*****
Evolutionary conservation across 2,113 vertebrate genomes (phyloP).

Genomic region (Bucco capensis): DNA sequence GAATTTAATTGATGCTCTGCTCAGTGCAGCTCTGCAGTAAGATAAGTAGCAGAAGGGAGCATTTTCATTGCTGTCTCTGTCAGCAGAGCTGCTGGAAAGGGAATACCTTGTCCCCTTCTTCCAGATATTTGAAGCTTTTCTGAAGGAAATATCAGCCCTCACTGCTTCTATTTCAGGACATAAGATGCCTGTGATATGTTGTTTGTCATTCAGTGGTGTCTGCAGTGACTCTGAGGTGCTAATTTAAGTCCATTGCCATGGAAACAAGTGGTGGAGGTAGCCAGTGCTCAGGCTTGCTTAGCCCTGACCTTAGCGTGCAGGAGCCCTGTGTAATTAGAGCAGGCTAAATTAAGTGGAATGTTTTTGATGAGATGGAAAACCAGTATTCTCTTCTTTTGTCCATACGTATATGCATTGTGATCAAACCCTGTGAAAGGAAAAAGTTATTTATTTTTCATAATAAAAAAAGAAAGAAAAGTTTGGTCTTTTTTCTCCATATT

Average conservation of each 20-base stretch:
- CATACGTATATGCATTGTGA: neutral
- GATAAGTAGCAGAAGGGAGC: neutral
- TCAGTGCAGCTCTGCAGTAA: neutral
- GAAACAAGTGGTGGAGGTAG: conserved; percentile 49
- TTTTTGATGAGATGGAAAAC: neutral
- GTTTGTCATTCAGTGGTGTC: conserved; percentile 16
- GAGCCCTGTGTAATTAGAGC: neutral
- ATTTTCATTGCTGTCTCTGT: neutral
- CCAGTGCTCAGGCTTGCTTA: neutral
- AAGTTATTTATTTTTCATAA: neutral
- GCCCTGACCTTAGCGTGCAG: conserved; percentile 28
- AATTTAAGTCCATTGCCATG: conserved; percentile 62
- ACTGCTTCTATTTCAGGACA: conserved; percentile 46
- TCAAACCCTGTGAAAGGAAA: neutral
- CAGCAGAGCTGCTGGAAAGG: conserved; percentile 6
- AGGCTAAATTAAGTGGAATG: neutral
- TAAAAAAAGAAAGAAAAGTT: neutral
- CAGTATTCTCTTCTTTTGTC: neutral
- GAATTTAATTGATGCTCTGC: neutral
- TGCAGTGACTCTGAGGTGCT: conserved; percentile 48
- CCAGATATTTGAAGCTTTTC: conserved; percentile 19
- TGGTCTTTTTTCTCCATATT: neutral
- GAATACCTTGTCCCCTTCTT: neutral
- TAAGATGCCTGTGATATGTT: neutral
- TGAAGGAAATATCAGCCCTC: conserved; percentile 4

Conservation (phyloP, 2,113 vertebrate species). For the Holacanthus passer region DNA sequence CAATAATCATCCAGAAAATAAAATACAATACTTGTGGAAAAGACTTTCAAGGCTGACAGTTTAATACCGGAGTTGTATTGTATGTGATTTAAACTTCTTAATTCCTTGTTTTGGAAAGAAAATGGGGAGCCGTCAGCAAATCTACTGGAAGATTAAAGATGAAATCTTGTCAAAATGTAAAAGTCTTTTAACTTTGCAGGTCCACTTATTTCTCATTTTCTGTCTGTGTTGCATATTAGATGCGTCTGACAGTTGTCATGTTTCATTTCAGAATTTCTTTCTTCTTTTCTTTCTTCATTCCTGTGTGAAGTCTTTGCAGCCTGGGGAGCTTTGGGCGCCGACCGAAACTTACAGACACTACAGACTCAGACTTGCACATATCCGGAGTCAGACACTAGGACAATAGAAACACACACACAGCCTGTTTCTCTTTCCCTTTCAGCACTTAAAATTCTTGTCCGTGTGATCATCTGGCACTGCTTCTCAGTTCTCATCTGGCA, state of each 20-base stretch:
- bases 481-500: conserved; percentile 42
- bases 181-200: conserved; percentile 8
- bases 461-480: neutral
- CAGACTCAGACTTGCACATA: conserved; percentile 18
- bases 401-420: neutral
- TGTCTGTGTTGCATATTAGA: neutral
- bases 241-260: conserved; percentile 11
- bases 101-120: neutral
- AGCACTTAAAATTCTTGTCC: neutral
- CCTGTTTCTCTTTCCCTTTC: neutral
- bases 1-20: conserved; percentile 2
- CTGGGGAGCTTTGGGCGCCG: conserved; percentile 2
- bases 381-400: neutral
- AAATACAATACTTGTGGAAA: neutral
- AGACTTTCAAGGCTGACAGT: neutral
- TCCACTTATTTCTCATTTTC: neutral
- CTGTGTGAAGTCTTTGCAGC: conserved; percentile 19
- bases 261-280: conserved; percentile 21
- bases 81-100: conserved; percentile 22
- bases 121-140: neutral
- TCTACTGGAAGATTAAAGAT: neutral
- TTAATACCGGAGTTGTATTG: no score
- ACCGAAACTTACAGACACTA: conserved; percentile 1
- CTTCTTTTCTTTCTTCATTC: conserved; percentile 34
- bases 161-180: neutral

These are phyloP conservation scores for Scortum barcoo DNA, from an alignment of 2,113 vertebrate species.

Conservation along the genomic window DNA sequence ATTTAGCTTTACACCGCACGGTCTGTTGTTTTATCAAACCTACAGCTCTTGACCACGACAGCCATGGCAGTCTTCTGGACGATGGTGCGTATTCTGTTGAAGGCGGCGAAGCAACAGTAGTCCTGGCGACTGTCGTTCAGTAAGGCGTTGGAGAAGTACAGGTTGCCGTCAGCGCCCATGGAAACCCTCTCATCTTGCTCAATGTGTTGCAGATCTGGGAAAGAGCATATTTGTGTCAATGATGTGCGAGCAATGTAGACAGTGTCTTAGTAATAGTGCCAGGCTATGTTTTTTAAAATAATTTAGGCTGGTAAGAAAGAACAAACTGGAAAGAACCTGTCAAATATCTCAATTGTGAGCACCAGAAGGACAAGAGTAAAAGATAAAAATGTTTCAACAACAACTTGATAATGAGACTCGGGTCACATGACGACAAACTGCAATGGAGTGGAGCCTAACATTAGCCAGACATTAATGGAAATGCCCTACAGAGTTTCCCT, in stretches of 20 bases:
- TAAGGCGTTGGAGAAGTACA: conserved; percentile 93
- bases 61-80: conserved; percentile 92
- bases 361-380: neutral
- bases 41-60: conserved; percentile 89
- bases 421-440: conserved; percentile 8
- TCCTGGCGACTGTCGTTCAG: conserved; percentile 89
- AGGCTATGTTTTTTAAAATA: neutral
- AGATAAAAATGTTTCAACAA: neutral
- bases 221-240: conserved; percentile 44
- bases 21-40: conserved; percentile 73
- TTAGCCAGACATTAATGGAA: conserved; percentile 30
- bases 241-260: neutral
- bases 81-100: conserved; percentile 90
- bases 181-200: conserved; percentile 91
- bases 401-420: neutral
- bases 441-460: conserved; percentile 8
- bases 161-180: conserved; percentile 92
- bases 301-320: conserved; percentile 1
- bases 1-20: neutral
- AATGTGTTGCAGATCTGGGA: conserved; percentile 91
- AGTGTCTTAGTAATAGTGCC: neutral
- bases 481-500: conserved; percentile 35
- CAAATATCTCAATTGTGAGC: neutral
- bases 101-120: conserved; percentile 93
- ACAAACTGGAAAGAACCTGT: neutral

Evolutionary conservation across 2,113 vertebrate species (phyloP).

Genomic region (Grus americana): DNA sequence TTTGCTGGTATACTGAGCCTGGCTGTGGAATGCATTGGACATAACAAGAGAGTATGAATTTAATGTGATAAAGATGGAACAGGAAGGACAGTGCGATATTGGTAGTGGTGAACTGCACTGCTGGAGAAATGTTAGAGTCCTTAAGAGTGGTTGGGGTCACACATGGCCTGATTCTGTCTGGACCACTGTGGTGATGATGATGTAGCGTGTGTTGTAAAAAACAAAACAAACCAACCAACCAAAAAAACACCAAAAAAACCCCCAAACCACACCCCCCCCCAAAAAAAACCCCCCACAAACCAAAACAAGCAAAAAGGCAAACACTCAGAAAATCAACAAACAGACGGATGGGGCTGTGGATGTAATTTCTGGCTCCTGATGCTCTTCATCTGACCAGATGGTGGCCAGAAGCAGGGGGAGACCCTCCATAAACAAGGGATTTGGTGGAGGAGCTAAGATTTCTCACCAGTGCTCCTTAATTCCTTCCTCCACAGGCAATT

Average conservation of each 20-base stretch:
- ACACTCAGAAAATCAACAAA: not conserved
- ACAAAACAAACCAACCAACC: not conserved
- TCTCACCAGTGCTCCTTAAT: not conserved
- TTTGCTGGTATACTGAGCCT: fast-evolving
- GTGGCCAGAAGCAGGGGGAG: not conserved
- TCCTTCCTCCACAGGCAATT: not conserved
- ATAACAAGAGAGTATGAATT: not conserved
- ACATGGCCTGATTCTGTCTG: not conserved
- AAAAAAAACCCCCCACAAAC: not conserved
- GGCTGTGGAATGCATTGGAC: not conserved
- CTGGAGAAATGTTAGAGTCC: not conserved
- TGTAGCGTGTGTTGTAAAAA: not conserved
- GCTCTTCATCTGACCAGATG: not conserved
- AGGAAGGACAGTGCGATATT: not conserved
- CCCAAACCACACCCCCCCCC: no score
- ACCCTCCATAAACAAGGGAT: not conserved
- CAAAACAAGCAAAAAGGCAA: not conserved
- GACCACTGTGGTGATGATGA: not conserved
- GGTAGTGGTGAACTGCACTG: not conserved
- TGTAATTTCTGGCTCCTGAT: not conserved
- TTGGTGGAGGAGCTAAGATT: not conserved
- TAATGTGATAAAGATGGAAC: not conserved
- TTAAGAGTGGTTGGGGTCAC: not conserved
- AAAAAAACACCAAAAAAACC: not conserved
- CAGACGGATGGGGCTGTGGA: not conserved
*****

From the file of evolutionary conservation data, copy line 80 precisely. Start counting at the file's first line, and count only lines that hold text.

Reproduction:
- bases 101-120: conserved; percentile 93